Foreign Activity in AMO Science
In this appendix the committee gives a very brief summary of a very large amount of research activity in AMO science taking place in other parts of the world.
FOREIGN-BASED FUNDAMENTAL RESEARCH IN AMO SCIENCE
Are foreign research efforts in AMO science comparable to those in the United States? Unfortunately, the committee lacked the resources to answer this complex question in detail—though it appears that the answer is very clearly yes. In many of the forefront research areas of AMO science—in quantum optics, quantum computing and quantum cryptography, atom cooling and trapping, and fundamentals of quantum mechanics—a significant amount of the leading work is being done outside the United States. Of the 15 Nobel prizes awarded in this area since 1995, 3 of the winners did their work in foreign laboratories and 2 more were trained abroad. AMO science is a highly competitive worldwide activity, with front-rank work taking place in North and South America, Europe, Asia, and the Middle East, in addition to the United States.
While it is certainly true that no single country can yet match the overall U.S. program, the sum of what is taking place in Europe certainly does. The European Union’s support for research on a continental scale, combined with the national efforts of its member states, means that Europe is well positioned to compete in research efforts of all kinds. Countries like Germany, with a population of 82 mil-
lion, and Austria (8 million) have made investments in AMO science that in some cases well surpass U.S. investments even at our most effective and well-funded laboratories (see Box 8–1). The United Kingdom and France, with populations of 60 million each, are not far behind. Japan has committed $ 15 million to develop a cold atom and quantum information research group at the University of Tokyo. China is forming a 5-year national plan for AMO research, including cold atoms, quantum optics, and quantum information science.
An example of outstanding quality is the Institute for Quantum Optics and Quantum Information, founded in 2003 by the Austrian Academy of Sciences. This institute, located in state-of-the art facilities in Innsbruck and Vienna, is composed of four research groups in experimental and theoretical AMO physics. Following the model of the Max Planck Institutes in Germany, and in particular the Max-Planck Institute for Quantum Optics in Garching (an equally outstanding institute), the institute’s goal is to secure a leading role for Austrian science in the fields of quantum optics and quantum information. As a result of this conscious prioritizing and concentrated investment it has succeeded in doing so.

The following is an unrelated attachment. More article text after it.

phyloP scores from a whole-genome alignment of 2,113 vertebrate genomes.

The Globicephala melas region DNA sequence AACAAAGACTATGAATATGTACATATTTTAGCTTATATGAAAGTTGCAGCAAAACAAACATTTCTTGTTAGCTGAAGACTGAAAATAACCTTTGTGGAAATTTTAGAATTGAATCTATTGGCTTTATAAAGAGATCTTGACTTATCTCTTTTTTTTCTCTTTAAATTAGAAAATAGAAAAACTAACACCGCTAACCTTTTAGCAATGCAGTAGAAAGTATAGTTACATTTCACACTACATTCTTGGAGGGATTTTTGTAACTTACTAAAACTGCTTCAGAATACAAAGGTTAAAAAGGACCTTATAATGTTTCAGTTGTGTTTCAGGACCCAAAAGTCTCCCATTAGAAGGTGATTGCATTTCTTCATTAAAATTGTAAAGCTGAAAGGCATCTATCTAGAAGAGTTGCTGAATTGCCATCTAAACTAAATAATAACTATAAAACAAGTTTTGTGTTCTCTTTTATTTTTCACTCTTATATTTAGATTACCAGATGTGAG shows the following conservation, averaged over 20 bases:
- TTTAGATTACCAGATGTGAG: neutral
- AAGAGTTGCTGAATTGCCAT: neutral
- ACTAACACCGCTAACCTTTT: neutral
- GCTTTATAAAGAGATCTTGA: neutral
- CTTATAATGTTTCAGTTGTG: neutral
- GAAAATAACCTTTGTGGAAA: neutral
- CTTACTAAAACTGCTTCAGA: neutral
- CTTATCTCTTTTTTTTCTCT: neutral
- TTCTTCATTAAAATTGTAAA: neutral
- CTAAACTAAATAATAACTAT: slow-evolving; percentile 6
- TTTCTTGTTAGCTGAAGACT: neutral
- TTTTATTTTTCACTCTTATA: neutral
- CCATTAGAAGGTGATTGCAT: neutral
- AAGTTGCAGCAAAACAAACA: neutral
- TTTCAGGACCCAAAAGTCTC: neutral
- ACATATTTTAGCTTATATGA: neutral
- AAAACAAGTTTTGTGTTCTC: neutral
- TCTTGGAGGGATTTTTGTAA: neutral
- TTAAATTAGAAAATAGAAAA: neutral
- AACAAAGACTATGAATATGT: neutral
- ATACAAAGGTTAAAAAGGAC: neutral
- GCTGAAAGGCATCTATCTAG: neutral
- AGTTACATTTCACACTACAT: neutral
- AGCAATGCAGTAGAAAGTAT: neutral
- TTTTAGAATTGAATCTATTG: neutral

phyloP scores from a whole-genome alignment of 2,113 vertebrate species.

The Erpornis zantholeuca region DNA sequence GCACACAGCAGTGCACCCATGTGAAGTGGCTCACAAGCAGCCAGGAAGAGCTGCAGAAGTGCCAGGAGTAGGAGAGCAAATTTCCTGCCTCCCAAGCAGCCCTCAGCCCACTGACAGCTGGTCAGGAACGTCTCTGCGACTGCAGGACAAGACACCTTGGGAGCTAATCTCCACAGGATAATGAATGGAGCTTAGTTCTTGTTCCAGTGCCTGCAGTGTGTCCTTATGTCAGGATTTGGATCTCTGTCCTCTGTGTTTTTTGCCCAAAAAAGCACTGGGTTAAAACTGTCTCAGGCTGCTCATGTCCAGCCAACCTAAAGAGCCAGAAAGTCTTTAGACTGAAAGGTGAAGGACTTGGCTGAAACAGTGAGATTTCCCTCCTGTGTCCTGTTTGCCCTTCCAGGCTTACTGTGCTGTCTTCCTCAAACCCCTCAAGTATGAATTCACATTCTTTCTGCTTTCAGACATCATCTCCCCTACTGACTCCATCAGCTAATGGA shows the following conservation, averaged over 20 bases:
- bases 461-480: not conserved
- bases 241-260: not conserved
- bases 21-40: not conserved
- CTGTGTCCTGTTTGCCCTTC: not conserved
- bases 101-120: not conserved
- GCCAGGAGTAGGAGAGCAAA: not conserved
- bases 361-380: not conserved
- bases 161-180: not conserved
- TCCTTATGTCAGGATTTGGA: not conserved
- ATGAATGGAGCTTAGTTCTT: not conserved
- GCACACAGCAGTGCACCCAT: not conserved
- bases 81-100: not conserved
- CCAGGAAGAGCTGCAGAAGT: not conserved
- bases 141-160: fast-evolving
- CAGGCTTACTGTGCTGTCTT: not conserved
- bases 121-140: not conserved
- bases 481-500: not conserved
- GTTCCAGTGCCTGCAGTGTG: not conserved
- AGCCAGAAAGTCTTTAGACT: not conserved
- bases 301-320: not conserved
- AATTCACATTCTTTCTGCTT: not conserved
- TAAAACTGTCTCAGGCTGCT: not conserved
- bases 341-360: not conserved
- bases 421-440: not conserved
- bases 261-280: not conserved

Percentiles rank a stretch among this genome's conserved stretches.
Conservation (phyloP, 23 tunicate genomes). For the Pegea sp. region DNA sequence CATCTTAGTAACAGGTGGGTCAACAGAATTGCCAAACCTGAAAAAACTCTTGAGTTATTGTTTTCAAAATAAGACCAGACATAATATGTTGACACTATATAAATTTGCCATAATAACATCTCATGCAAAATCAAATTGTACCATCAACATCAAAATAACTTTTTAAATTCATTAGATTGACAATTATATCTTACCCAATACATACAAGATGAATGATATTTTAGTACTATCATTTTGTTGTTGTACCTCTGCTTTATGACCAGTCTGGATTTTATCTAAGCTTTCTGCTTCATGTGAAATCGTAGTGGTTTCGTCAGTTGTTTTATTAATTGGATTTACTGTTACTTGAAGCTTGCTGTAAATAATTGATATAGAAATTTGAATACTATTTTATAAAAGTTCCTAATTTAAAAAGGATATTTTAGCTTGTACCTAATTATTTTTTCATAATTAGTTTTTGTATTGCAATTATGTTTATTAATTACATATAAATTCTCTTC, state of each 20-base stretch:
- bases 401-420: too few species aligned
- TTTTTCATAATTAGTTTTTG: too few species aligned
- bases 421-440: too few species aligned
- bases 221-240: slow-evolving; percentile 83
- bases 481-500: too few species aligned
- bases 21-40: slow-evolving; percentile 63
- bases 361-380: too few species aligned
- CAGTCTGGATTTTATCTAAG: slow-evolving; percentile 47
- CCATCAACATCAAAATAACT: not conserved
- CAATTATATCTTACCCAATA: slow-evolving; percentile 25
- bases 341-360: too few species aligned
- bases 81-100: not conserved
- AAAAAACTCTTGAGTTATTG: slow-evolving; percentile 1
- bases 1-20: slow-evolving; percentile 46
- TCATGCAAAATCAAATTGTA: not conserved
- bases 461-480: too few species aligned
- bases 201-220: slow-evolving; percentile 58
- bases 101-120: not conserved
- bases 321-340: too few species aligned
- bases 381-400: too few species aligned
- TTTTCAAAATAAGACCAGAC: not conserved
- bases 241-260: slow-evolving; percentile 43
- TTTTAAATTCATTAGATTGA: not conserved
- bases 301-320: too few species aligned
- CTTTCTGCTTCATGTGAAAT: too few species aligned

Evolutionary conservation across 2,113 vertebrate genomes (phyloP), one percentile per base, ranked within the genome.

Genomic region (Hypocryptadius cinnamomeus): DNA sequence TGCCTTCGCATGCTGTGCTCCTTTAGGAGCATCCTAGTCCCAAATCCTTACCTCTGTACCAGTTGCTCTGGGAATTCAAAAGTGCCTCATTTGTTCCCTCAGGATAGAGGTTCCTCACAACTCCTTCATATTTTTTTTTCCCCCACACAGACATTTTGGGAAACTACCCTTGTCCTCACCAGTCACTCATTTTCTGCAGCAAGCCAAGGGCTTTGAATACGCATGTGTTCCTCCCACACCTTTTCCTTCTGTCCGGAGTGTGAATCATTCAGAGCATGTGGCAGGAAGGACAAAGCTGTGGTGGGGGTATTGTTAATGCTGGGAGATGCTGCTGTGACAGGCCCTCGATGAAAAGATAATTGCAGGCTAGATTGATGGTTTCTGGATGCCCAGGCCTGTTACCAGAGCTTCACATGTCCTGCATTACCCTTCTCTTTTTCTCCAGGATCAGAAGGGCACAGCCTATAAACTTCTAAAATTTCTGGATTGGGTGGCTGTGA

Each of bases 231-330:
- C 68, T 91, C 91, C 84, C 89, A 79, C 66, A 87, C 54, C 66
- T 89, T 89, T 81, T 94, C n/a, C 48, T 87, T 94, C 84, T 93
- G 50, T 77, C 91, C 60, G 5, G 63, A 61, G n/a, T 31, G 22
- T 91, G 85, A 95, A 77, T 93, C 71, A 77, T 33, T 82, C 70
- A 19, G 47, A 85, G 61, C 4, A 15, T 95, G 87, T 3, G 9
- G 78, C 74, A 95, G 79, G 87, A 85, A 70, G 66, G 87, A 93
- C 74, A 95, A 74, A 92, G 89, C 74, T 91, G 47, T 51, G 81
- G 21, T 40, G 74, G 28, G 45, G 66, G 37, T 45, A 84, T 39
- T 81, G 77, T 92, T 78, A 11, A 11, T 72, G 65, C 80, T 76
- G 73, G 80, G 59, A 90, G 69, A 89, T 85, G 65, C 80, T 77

One way to measure of emerging trends in international competition in research is to look at how the number of scientific publications from other countries has grown over the past two decades. Figure 8–4 shows some publication data from two of the world’s premier physics journals, The Physical Review and Physical Review Letters. The relative position of the United States has steadily slipped: in 1990, U.S. scientists accounted for half the submissions, but by 2004 they accounted for only 25 percent of the total. The same trend is visible in AMO science by itself.
To make the discussion more concrete, the committee describes below research facilities in Europe and Asia that are essentially the equal of similarly oriented U.S. facilities. It includes synchrotron light sources, free-electron lasers, and large-scale laser facilities. However, there are also facilities in Europe that have no equivalent in the United States—for example, the heavy-ion storage ring (GSI) in Darmstadt, Germany—that are not discussed. In terms of strategic resources, Europe’s proposed global positioning satellite system, Galileo, and Russia’s existing one, GLONASS, are fully competitive with the U.S. Global Positioning System (GPS).
FOREIGN-BASED SYNCHROTRON LIGHT AND X-RAY SOURCES
Research with synchrotron light is a rapidly growing, worldwide activity. Today one finds many facilities in Europe, Asia, the Middle East, and South America that are comparable to those in the United States.1 A significant number of smaller third-generation sources have recently been completed or are currently under
For a comprehensive summary of these laboratories, see <http://www.lightsources.org>.
construction. Here we provide brief descriptions of the most prominent fourth-generation sources slated for completion in the near term.
European X-ray Free-Electron Laser Project (Germany)